The Monterey name was first used by Ford Motor Company on their 1950 – 1951 Mercury's as a counterpart to Ford's Crestliner.  These cars were intended to be a fill in, until Ford could field a true pillerless hardtop.  They had a plusher interior and featured a canvas or vinyl covered roof.  They were a sub-series in the Mercury line-up.


In 1952 the Monterey was offered in three body styles, four-door sedan, two-door pillerless hardtop, and for the first time a two-door convertible.  A legitimate two series line-up would not come until 1953 when Mercury first offered both the Monterey and Custom Series.  Gale's car features a standard transmission without overdrive, powered by the 255.4 cu. in. flat head V-8 making 125 HP.  The engine bore was 3.19 inches and was stroked at 4.00 inches.  Mercury's of this vintage, feature exceptional styling and solid construction with high-quality fit and finish.  They had carpeting on the floors and striking door panels with stainless inserts that separated them from the Fords.  The designer had a fascination with things aircraft, found in the control levers for heat and ventilation flanking a centrally-mounted speedometer.  Also featured on this car is the push button radio and vintage electric clock.



Gasser Wars magazine did the linked story below in one of their issues this summer. They have given us permission to share the article with you as long as we give them credit.  The article was written by Phil Morris.  It is an article about Gordy Buetsch's dragsters and his life long love of the sport.   Click on the link below "Gasser Wars" and enjoy the article in a seperate window. Enjoy!!!!!!!!

The next link will take you to the Gasser Wars Magazine

The club meets the first Monday of every month, unless that date is a holiday, then the meeting is on the next Monday.
Date of Next Meeting:
Meeting Dates for 2018
January 8th, 2018
February 5th, 2018
March 5th, 2018
April 2nd, 2018
May 7th, 2018
June 4th, 2018
July 2nd, 2018
August 6th, 2018
September 10th, 2018
October 1st, 2018
November 5th, 2018
December 3rd, 2018

Location:  Stockholm Inn, 2420 Charles Street, Rockford IL

Time:  Dinner at  5:30 P.M. Meeting starts at 7:00 P.M


Reserve Now Iowa Summer Tour and Zone Meet Wednesday, August 8 – Sunday, August, 12, 2018
Up to 30 people from RRVCSDC may be heading for Iowa.  Paul and Linda Wold welcome you on a 2-day preliminary tour they have planned in hopes that you will also attend the two-day Zone Meet in Iowa City (Coraville).
Preliminary Schedule and reservation information:
Contact Fran & Kathy Tremain or the Wolds with questions.  Tell the Tremains if you plan on coming and if you’re bringing a Studebaker.  Thanks to Ed and Sharon Stevens for inspiring this event.
Wednesday, August 8
8:00 a.m., Leave the South Beloit Road Ranger/Pilot on the w. side of I90 & Hwy 75.   Travel through southern Wisconsin towards Dubuque.   10:30 – 11:00 Rest stop in Dubuque (Check with Fran for location)   Noon: Lunch at J's Homestyle Cooking, north 4 miles off Hwy 20, exit 225   Address 1724 W 31st St, Cedar Falls, IA , +1 319-266-3199    2:30-4:00   The Hemken Collection (Auto Museum) in Williams, Iowa - $5 each 202 Main Street, 515-854-2749.   6:00 p.m.   Pizza Supper ($5 per person) at Paul and Linda Wold’s, 803 NW 32ND ST. Ankeny IA, 50023 (North suburb of Des Moines).   (Exit Interstate 35 at Ankeny, 36th St) Home 515-257-8462, Cell 515 829-8507.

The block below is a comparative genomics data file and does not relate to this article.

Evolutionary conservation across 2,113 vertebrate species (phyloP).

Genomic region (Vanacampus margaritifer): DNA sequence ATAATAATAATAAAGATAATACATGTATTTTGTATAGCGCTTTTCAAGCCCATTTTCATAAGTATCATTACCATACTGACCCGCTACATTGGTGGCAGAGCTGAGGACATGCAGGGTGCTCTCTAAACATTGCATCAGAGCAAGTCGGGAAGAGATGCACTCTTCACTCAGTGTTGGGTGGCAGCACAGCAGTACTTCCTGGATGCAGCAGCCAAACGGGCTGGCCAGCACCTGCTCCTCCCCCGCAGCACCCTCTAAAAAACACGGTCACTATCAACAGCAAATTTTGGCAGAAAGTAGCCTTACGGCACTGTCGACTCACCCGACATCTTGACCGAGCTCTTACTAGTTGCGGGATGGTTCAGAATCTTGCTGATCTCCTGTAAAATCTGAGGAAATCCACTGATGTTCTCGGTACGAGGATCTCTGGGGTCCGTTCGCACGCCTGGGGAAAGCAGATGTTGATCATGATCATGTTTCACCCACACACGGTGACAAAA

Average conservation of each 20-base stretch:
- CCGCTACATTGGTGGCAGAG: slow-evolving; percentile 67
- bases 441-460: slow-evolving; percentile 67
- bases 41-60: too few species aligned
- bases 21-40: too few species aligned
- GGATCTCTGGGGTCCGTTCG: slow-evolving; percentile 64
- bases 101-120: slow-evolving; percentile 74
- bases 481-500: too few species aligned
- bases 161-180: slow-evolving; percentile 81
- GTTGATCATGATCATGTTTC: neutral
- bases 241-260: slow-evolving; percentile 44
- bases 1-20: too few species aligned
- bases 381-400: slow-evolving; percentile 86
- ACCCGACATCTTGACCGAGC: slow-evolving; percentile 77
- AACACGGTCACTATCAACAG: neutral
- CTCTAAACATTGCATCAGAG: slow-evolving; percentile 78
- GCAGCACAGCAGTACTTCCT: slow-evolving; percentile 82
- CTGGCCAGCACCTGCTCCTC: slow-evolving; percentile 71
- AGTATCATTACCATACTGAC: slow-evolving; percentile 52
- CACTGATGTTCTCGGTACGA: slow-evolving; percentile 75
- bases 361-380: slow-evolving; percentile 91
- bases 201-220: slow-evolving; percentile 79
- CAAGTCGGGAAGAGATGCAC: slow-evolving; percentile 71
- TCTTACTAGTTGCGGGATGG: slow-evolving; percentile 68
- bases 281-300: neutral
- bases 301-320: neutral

Wyndham Ankeny    Sleep 2 nights at the Ramada by Wyndham, 133 SE Delaware Ave., Ankeny, IA, 515-964-1717.   $85 per night, 2 queens, first floor.   Register under the “Studebaker Tour”.   Cancel before 4:00 p.m., 8/8.   Free great breakfast at the adjacent Ankeny Diner.
Thursday, August 9
10:00 a.m. - View Private car collection at the home of Ken and Sue Wiley, in 3 story building, with garage, sewing room, antique radios and too many collectibles to mention.    12:00 Noon.   Lunch at the Whistling Donkey in Woodward, Iowa   1:30 p.m.   – View Private car collection of Dean and Bettie Jane Bibler.   Dean has restored his cars to an amazing level of perfection.  He’s also a chemist who has designed a fantastic collection of automotive prep and care products distributed under the name PPC Best.  (   Bring your questions about paint, prep, cleaning, and detailing, including household projects too.   Women may leave early with Linda Wold for some shopping and browsing.   6:30 p.m. - Supper at the Ankeny Dinner, in a private room.   Stay for cards or conversation.   Retire to your adjacent room in the Ramada.
Friday and Saturday, August 10
Leave Ramada at 9:30 a.m. for the 2-day Zone Meet near Iowa City.   Richard Quinn – Sat. night banquet speaker, hospitality room, swap meet, seminars, Fun Night, silent auction, drive-through judging, large tent for outdoor games & conversation.   Bring your lawn chairs.
See reservation and registration information for both the meet and the hotel ($94/night at the Clarion Highlander Hotel) on page 33 of the June issue of Turning Wheels or the web site below. Call Cindy Sale at 515-229-8866 or Tom Sexton at 319-430-4548 with questions.
Sunday, August 12
Leave for home.   Stop for lunch or a break at the Iowa 80 (world’s largest) Truckstop just west of the Quad Cities.   See the Antique Trucking Museum a block way.   Cash donation.    Iowa 80 Truckstop  755 W. Iowa 80 Rd.  I-80, Exit 284 Walcott, IA
Sunday afternoon – Back safe in Illinois.

54th International Meet, August 2018, Tacoma, WA.

Live Links Below



Information will come at a later date as it becomes available.